In virtually all collective bargaining agreements between unions and employers, there is a formal grievance procedure which allows employees a formal avenue through which to seek a forum and possible redress if the employee thinks he or she has been wronged in some way. Non-union employers may be well served by implementing such a program.
These programs often serve a “therapeutic purpose.” Even when an employee does not get the result the employee wishes, having had the opportunity to be heard may help to ease the employee’s frustration or dissatisfaction. If the employee feels that he or she has been treated fairly, ill will may be avoided.
Although grievance programs are typically used to resolve conflicts between employers and employees, such programs can also be useful to resolve peer to peer conflicts.
Types of Grievance Programs
The simplest form of grievance mechanism may be a suggestion box or some other means by which an employee can express concerns to the employer. Of course, such boxes are also valuable tools for obtaining helpful suggestions from employees.
An internal grievance program should have a minimum of two steps and probably no more than three:
- Step 1. The employee initiates a grievance with his or her supervisor. If the issue involves the supervisor an alternative manager should be made available, e.g., the Human Resources Director.
- Step 2. If the employee is dissatisfied with the response at Step 1, the employee should be able to request consideration of the grievance by either the employee’s supervisor’s immediate superior or another person ranking higher than the supervisor.
- Step 3. If a third step is included, the grievance might be referred to the level of a regional or divisional human resources or industrial relations director, or to an officer of the company for smaller companies.
Grievances can be limited to disciplinary matters only. However, the value of the procedure may be greater if employees are free to raise any issue with the employer.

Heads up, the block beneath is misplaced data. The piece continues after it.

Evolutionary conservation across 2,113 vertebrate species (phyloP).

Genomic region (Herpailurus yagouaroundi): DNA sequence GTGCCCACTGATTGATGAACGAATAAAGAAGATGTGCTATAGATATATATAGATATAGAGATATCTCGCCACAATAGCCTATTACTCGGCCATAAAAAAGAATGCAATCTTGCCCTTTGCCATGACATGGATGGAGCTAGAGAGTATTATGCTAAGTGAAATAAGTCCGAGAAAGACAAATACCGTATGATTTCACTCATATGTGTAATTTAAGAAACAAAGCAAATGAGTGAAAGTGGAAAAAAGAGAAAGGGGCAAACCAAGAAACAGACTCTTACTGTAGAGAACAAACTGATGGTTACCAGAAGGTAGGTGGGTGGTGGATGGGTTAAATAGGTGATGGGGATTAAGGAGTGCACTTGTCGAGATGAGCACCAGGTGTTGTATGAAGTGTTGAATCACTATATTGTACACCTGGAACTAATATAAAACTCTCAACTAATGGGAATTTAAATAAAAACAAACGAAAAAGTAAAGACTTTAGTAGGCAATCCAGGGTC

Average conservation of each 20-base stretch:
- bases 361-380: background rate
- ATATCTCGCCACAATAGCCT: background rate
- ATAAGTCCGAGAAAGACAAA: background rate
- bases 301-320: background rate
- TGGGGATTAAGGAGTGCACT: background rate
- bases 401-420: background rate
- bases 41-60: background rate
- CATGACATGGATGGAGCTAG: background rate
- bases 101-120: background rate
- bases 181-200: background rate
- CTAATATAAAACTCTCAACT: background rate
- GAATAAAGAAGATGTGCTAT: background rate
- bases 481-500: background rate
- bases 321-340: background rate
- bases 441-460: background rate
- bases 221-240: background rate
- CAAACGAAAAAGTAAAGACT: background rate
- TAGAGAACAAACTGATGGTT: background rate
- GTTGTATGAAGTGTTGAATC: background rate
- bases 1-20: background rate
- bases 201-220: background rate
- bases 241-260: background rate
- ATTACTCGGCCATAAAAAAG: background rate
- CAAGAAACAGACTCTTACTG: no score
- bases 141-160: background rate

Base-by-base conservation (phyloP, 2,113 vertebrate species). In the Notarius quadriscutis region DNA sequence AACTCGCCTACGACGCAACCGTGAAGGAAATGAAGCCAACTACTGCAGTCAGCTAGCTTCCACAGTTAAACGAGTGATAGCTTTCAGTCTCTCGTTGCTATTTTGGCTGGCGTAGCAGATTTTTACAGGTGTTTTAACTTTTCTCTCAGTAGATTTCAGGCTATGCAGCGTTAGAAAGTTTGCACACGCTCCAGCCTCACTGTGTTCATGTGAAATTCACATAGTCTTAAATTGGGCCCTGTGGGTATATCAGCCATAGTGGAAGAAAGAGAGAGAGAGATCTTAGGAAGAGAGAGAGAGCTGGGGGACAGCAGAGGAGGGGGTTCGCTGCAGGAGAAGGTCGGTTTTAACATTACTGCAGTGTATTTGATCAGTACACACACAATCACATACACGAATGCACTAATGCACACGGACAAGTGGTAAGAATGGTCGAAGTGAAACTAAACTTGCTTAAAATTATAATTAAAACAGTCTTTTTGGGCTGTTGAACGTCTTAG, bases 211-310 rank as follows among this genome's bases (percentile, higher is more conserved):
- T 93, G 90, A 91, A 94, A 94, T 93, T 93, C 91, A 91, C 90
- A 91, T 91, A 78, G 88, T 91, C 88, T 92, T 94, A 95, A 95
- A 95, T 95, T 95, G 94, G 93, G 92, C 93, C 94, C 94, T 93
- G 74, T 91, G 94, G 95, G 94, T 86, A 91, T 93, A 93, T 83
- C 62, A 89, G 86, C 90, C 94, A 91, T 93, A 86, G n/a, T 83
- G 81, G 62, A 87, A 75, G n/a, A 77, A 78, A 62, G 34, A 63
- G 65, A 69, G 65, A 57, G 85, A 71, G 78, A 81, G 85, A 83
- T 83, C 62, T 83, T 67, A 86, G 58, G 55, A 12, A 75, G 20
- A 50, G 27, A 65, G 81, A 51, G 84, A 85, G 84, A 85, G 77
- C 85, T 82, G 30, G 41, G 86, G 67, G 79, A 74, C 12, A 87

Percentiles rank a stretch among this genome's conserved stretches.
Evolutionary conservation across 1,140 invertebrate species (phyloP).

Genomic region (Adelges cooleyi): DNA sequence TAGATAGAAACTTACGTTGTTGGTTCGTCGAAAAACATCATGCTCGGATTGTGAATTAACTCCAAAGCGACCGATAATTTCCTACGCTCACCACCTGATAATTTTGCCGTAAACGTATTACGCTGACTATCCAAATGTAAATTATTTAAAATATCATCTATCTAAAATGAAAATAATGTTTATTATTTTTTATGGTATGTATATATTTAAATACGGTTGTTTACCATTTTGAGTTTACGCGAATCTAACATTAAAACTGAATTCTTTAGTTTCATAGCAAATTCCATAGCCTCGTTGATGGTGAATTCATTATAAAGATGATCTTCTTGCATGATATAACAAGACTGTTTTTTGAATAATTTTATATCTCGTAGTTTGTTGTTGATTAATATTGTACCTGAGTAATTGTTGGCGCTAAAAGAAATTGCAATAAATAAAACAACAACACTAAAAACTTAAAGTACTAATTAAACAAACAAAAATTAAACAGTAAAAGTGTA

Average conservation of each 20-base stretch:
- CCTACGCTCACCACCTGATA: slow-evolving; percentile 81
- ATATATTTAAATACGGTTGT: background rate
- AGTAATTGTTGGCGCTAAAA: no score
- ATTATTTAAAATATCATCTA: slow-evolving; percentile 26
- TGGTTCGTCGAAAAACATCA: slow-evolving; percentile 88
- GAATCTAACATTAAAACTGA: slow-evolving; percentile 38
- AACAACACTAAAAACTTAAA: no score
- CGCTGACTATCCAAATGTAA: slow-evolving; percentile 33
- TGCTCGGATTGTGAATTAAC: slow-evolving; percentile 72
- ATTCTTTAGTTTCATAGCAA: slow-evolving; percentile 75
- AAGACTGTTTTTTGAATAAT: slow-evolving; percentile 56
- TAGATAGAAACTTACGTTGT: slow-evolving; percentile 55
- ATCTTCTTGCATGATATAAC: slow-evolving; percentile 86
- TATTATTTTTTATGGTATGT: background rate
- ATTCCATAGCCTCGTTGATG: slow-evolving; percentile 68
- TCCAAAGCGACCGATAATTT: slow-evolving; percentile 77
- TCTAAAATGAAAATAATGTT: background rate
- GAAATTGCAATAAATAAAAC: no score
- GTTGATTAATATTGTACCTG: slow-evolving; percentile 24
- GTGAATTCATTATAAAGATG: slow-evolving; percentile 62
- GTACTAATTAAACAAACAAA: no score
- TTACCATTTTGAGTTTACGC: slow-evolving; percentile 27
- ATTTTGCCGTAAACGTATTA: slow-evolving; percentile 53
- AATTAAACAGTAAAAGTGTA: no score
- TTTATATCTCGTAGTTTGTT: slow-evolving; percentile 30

It is also important to provide employees an avenue for making positive suggestions or asking questions, whether through the suggestion box or otherwise. The ultimate goal is to create a work environment where employees and their managers view themselves as “us” and all on the same team, rather than an “us and them” dynamic which inevitably leads to conflict.
In an external procedure, there are two or three internal steps for a grievance. If satisfaction is not achieved, the employee may request mediation and/or final and binding arbitration. In this case a third party arbitrator hears the grievance and the arbitrator’s decision is binding on all parties. (There are a few rare exceptions where such awards may be set aside.)
The advantage of final and binding arbitration is that it provides finality to an issue. The disadvantage is that it is costly. Arbitration is much less expensive than litigation, but it can still cost several thousand dollars. Those costs are typically shared equally in a union environment. However, many employees would be unable to afford their share of those fees. Consequently, the employer may be forced to cover the costs of arbitration if the program is to be effective.
To view a Sample Grievance Policy, please click here.